On Monday, the California Senate voted on and approved SB 320, which would require all four-year public universities in the state to provide medication abortion for its students by 2022.
Medication abortions involve two separate pills, one with the drug mifepristone and one with misoprostol. Unlike surgical abortions, medical abortions allow women to take the pills in their own home or during a consultation with a doctor. Medication abortions can only be used up to 10 weeks since the first day of the last menstrual period, so access to the medication in a timely manner impacts whether women can use this method.
An estimated 1,038 UC and CSU students receive abortions each month. One UCSF study projected that there would be “up to 519 medication abortions each month across [these campuses] if student health centers offered medication abortion.”
According to a statement from the office of Senator Connie M. Leyva, author of SB 320, the bill ensures “safe and reliable access to comprehensive reproductive health services for college women in California.”
The push for this bill began with an on-campus petition led by Adiba Khan, now a senior at UC Berkeley and co-founder of Students United for Reproductive Justice.
According to Khan, although the UC Berkeley health center offers all 18 forms of contraception, obtaining abortion medication was an unnecessarily tedious process, as students needed to travel to local health centers.
“Though access to reproductive health services at UC Berkeley seems limited, in comparison to other universities, UC Berkeley has much greater resources,” said Khan.
Students United for Reproductive Justice created a resolution along with the student government and brought it to the UC Berkeley health center administration leaders.
In an emailed statement, UC Berkeley’s Tang Center said, “Officials at the Tang Center fully support a woman’s right to choose and have long provided contraceptives, including the “morning after pill” (which is not to be confused with the “medication abortion” pills indicated in the proposed bill) and referrals to nearby facilities for abortion services.”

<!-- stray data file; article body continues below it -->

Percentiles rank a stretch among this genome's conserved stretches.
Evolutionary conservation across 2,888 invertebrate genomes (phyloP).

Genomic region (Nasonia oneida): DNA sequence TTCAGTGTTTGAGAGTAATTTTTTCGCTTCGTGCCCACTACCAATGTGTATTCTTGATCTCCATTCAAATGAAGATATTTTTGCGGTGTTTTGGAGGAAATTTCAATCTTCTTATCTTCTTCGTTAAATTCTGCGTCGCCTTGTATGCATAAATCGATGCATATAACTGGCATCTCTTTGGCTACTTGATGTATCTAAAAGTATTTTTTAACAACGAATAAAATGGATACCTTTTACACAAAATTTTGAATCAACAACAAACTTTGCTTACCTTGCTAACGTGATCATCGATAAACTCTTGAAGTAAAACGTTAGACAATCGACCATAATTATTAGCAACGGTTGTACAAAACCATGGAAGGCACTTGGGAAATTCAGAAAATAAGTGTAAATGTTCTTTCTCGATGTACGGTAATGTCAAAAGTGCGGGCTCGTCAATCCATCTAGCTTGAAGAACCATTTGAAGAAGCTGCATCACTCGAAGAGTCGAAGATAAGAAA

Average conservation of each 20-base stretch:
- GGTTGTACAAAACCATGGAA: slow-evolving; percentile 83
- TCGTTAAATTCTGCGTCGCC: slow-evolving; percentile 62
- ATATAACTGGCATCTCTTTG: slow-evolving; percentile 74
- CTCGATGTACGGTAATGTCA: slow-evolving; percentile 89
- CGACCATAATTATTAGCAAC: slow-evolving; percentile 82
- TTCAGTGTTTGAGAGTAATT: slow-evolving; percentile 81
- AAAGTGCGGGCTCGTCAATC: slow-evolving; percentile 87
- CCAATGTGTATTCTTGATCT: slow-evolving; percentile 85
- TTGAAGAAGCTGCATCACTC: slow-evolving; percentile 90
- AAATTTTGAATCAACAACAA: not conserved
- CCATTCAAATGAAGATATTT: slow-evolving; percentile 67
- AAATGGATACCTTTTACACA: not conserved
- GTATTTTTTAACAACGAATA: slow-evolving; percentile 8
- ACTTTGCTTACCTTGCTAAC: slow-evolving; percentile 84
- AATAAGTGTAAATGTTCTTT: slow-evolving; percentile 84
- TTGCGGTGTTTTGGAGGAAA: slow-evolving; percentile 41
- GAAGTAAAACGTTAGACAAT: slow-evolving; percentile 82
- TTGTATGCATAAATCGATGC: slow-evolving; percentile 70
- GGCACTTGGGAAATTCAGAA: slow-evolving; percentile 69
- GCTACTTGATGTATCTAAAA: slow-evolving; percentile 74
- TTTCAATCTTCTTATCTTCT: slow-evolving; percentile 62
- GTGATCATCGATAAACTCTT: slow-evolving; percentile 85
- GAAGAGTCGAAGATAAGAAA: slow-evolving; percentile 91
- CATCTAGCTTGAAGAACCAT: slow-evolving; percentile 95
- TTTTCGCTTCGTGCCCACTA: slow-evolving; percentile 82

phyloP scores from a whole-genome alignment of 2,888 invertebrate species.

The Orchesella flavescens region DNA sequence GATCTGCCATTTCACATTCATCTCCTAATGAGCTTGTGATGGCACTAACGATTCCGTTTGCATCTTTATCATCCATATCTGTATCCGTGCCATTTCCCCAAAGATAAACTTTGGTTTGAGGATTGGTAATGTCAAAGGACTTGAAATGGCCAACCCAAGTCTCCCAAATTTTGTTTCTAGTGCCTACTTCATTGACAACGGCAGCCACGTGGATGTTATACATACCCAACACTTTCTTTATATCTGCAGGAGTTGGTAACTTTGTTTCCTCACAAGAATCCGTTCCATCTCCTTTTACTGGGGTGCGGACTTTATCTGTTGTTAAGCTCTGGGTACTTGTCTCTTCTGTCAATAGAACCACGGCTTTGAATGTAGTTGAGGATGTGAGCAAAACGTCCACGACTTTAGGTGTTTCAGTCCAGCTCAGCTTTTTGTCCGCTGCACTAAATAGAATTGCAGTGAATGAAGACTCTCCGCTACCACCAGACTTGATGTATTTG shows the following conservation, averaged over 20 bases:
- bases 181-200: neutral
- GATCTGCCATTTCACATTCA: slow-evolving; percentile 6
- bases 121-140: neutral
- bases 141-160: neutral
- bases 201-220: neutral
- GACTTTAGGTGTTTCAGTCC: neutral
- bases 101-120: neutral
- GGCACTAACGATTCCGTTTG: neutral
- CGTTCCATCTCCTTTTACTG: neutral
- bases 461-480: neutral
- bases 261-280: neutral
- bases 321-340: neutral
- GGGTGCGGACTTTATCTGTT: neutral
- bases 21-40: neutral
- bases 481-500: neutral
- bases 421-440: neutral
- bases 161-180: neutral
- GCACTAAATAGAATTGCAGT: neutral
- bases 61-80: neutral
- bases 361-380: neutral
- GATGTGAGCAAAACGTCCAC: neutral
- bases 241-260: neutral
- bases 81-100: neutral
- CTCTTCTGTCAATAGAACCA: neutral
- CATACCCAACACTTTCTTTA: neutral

The statement further explained that there “Implementation of any changes from future legislation such as the bill being discussed would be discussed on a system-wide level through University of California Office of the President (UCOP).”
The Students United for Reproductive Justice resolution prompted Senator Leyva to draft SB 320.
Senator Leyva said the passing of this legislation is “one more way to reinforce women’s rights and one more way to guarantee a woman’s constitutional right to have an abortion. It is really all about access to [abortion medication] at [campus] health centers; [students] shouldn’t have to go off-campus. Medication abortion can only be taken up to 10 weeks into pregnancy and most students find out between 4 to 5 weeks, so imperative that it is easily accessible for college students.”
However, SB 320 faces opposition from other groups; one is the Students for Life of America. In an email, the organization stated, "SB 320 is a dangerous piece of legislation that would flood college campuses with harmful abortion drugs. Not only are colleges not equipped to dispense these drugs, but they also are not the proper place for them."
“Women deserve better than being told to take a few drugs and have an abortion in their college dorm rooms or college bathrooms. Women deserve real, life-affirming options.”
In addition to abortion pills, SB 320 would bring greater access to contraceptive options to the entire state.
Besides mandating that health centers at public universities have medication abortion in stock, Khan explains that the SB 320 would "prevent abortion procedure complications, provide access to medication abortion aftercare services, and allow for greater convenience for students."
Private universities such as USC can opt-in, meaning “grants to on-campus student health centers at public and private colleges and universities [will be provided] for the implementation of abortion by medication techniques.”
The legislation now advances to the California State Assembly. If the Assembly approves, the bill would need to be approved by the governor no later than August 31 of this year.